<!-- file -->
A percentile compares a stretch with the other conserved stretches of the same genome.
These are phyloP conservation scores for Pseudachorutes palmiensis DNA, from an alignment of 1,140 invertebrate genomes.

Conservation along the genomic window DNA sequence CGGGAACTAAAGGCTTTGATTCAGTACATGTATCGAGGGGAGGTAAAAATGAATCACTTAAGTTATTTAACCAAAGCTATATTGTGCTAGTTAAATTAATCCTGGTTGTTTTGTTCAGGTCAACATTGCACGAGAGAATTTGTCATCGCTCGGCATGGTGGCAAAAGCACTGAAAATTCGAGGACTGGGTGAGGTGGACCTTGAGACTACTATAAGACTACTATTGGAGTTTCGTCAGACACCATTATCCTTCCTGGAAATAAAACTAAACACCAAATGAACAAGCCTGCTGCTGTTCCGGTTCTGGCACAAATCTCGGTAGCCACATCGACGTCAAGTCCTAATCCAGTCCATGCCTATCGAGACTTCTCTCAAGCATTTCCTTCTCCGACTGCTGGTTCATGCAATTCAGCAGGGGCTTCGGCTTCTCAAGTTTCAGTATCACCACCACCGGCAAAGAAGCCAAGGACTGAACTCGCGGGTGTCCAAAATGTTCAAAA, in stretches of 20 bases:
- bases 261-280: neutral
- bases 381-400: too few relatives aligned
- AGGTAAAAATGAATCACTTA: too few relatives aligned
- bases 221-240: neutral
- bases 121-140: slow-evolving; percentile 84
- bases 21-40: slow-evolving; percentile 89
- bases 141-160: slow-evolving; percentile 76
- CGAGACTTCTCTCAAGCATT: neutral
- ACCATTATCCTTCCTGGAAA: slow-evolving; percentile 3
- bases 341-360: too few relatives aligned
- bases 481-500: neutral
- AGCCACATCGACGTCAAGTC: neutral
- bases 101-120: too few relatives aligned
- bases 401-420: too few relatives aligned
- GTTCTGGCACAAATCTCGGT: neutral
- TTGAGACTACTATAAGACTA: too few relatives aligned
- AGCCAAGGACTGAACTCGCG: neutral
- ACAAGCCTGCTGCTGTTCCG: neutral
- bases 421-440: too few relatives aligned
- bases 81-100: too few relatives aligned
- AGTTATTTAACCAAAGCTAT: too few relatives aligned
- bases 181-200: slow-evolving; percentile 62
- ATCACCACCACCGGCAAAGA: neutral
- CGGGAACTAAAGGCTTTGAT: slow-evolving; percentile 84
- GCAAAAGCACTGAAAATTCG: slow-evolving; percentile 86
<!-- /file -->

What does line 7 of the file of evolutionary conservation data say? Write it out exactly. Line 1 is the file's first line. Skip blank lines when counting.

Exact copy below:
- bases 221-240: neutral